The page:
For example, Range Fuels, of Denver, plans to open a plant in Soperton, Ga., next year to make ethanol from pine tree waste. About 25 percent of the tree cannot go to a lumber mill or paper mill, the company says, and is usually left behind when the forest is clear-cut. If it is burned, it produces carbon dioxide. If it rots, it produces methane, an even more potent greenhouse gas.

Range has a thermochemical method for turning the waste — bark, cones, treetops, needles and small branches — into ethanol. Burning ethanol creates carbon dioxide no matter how it was made. But the economics could vary if Range got credit for producing a fuel by using material that was going to turn into a greenhouse gas anyway.

In contrast, corn ethanol is made using natural gas or coal that also contains carbon, but could have stayed in the ground if not for the ethanol manufacture. Ethanol advocates say that some gallons of corn ethanol have twice as much closet carbon as others. One new approach to ethanol uses algae; in Arizona, a utility is testing a process to fertilize algae with carbon dioxide captured from an adjacent power plant. The algae can be grown and processed into fuel.

“As carbon dioxide fees are imposed, these thing become more and more cost-competitive,” said Jennifer S. Holmgren, director of renewable energy and chemicals at UOP, a subsidiary of Honeywell that is taking on the project. “Algae, because of its ability to capture carbon, has a bigger potential than anything else for being carbon neutral.”

Meanwhile, sugar producers in Brazil are arguing that the ethanol they produce should be able to be imported without the stiff tariffs it now faces. It is made from sugar cane and, they say, requires far less energy to make than corn-based ethanol. Each gallon of sugar-cane ethanol results in 10 percent as much CO2.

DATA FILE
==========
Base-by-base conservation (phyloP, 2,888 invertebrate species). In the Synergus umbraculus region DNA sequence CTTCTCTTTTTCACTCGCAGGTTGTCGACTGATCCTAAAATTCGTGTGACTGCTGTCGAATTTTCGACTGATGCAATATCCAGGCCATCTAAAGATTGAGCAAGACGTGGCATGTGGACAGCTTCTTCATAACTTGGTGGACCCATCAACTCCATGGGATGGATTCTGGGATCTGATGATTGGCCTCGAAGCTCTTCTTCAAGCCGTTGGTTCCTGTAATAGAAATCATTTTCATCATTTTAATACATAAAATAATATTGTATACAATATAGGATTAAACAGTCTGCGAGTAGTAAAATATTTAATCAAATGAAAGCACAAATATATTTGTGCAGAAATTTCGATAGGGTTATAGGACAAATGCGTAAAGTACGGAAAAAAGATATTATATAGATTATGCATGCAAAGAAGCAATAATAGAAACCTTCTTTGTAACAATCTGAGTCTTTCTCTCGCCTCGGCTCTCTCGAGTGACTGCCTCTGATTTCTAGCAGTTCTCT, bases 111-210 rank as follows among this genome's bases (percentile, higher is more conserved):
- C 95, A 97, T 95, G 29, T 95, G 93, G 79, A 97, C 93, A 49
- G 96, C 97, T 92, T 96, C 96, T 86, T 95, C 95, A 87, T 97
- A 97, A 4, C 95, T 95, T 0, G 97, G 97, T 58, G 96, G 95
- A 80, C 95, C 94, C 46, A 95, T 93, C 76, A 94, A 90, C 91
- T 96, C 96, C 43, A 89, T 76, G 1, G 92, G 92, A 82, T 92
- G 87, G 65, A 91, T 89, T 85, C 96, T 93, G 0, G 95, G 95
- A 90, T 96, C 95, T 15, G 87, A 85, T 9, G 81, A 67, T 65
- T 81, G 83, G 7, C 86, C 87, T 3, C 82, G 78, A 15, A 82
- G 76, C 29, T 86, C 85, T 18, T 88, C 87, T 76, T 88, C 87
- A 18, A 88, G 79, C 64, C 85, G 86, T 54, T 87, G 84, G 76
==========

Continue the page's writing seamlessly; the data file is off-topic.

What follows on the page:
Some researchers think there could even be products that are carbon negative. Two papers discuss using renewable energy to displace fossil fuel and to remove carbon from the environment.

One is built on the 80-year-old technology of making liquid motor fuel from a gas consisting of hydrogen and carbon monoxide. The Nazis pioneered the technique in the 1930s, making the gas, called “synthesis gas,” from coal, and some companies in the United States would like to revive it, again using coal. But the “synfuel” has more than a closet full of carbon; it produces about twice as much carbon dioxide per mile driven as ordinary oil does, counting the carbon dioxide released in production.

But synthesis gas can also be made from biomass: wood chips, corn stalks or the paper in garbage. Getting synthesis gas that way is carbon neutral, since next year’s production will come from new trees or agricultural waste, which gets its carbon from the atmosphere.

At Princeton, however, Robert H. Williams, a physicist, is pushing carbon negative bioenergy, in which the carbon monoxide is burned for heat to drive the process, but the resulting carbon dioxide is captured chemically, pressurized into a liquid, and pumped underground.

If you use plants to make syngas and capture the carbon dioxide, the carbon dioxide is not a byproduct but a co-product, he said.

The invisible hand of carbon affects even building sites. Michael H. Deane, operations manager for sustainable construction at Turner Construction, said that companies building offices are looking at sites for characteristics that barely mattered before.

“You can set a building into a hillside, so you can take advantage of the existing mass of the hillside,” he said. The ambient temperature of the dirt is 55 degrees, winter and summer, which can help with heating and cooling, he said. And sites are now evaluated for solar orientation and prevailing winds, both of which can heavily affect energy use, he said.

Carbon dioxide can also be invoked to try to justify other kinds of changes. In October, a San Francisco company, the Wine Group, said that heavy glass bottles took too much energy to make. The lower-carbon way, it said, was plastic bags of wine in cardboard boxes.

Bottles, the company said, were too vulnerable to “carbon criticism.”

(via NYTimes)